BA owner ‘worried’ over Heathrow’s readiness for summer

·4-min read
<span>Photograph: Dan Kitwood/Getty Images</span>
Photograph: Dan Kitwood/Getty Images

The British Airways owner, International Airlines Group (IAG), has said it remains “worried” over Heathrow’s preparedness for summer, despite assurances from the airport as travel continues to rebound for a second year.

Airlines were forced to cut flights and limit passenger numbers in 2022 peak season at Britain’s biggest hub, and although Heathrow has said it will not implement a similar cap this year, IAG and BA bosses said the UK’s largest airport was underplaying demand.

Luis Gallego, the chief executive of IAG, said: “We’re worried about Heathrow, you know, because we have strong demand.

Related: Heathrow says CAA got it wrong by lowering landing charges

“We have all the resources that are needed to operate the capacity in our summer schedule. But to be honest I think that aviation, we always say, is an ecosystem and we need everybody doing what they they have to do.”

The BA chief executive, Sean Doyle, said Heathrow had underestimated passenger numbers by 10 million in 2022, leading to disruption. He said: “The problem with underforecasting volume is that you don’t plan appropriately. So I think we need to have a very realistic forecast about the recovery and resource accordingly. British Airways is doing that and everybody else should do it as well.”

The latest warnings came amid a row over the level of landing charges set by the regulator, the CAA, which Heathrow this week denounced as “getting it wrong”. The Heathrow chief executive, John Holland-Kaye, said airlines such as BA were making huge profits and increasing fares while the airport continued to report a loss.

IAG on Friday bounced back to a €1.25bn (£1.1bn) profit in 2022 and said the figure could almost double in the year ahead as leisure and business travel recovers further from the coronavirus pandemic.

The group ran up losses of almost €11bn through 2020 and 2021 as Covid damaged the aviation industry, but said revenues almost tripled to €23bn last year as the lifting of restrictions fuelled a holiday and travel boom.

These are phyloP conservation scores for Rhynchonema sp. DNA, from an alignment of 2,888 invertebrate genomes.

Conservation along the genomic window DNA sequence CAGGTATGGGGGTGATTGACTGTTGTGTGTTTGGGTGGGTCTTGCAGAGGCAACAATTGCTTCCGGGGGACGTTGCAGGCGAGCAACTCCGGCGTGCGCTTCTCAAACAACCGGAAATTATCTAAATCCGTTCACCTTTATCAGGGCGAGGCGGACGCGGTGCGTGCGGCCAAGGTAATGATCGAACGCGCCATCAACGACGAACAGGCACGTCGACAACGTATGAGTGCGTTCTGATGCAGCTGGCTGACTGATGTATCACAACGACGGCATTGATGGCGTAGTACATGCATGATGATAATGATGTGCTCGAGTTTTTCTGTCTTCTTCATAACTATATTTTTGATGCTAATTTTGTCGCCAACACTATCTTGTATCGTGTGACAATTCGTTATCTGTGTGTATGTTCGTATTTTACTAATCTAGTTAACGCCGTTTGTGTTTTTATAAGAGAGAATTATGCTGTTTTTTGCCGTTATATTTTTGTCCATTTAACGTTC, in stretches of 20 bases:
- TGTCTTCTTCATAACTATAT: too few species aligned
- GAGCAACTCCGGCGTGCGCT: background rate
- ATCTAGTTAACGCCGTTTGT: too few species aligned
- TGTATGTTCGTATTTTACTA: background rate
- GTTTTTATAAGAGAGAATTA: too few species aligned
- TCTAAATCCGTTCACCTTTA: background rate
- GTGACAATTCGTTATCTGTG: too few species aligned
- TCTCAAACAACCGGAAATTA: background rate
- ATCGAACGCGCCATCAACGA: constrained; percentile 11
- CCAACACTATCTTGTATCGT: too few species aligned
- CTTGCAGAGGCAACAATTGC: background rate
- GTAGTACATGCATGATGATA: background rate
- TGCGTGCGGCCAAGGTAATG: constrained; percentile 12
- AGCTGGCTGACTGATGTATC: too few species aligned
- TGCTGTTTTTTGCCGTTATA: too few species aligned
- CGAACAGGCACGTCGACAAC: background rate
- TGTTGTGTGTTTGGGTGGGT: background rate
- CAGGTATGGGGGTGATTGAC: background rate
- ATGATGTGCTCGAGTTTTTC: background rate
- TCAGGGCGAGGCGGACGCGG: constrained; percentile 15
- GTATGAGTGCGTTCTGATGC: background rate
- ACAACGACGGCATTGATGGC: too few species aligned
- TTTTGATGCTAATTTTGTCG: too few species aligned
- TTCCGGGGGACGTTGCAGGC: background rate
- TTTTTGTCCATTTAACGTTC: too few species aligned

However, Doyle rejected Heathrow’s depiction of their relative financial situation and said the London hub should “throw a few facts on the table”. He said, despite the headline losses, the airport’s operating profit was now 76% of 2019, and charges were now at £31 per passenger. “Everything we’re seeing is actually that Heathrow have recovered ahead of the airlines in terms of their finances.”

IAG confirmed it would not pay dividends for 2022 or 2023.

Gallego said that for the group, whose other airlines include the Spanish carrier Iberia, 2022 “was a year of strong recovery, driven by sustained leisure demand and markets reopening”.

“At this point of the year we continue to see robust forward bookings, while also remaining conscious of global macroeconomic uncertainties,” he said.

IAG forecasts operating profits of between €1.8bn and €2.3bn this year. It also announced a €400m deal to finally acquire Air Europa, the Spanish regional carrier that it has been attempting to buy for some years.

The group said capacity reached 78% of pre-Covid levels last year – reaching 87% of 2019 levels in the final quarter – with a strong recovery in the holiday market, while business-related travel is “steadily improving”.

However, with the Russia-Ukraine war driving oil prices higher, the company said aviation fuel unit prices are up 30% compared with 2019, with costs rising from €1.78bn to €6.1bn year on year.

Total costs for IAG almost doubled from €11.2bn to €21.8bn between 2021 and 2022. Despite that jump, Gallego said the airline group remained confident in returning to pre-Covid-19 levels of operating profit within the next few years.

“As a long-haul specialist, IAG has been one of the last names in the sector to gain momentum following the pandemic,” said Sophie Lund-Yates, the lead equity analyst at Hargreaves Lansdown.

“Of course, aviation has flown straight into another hurdle in the form of a cost of living crisis. So far it seems pent up demand for travel is keeping things propped up, but there is a limit to how long this can continue.”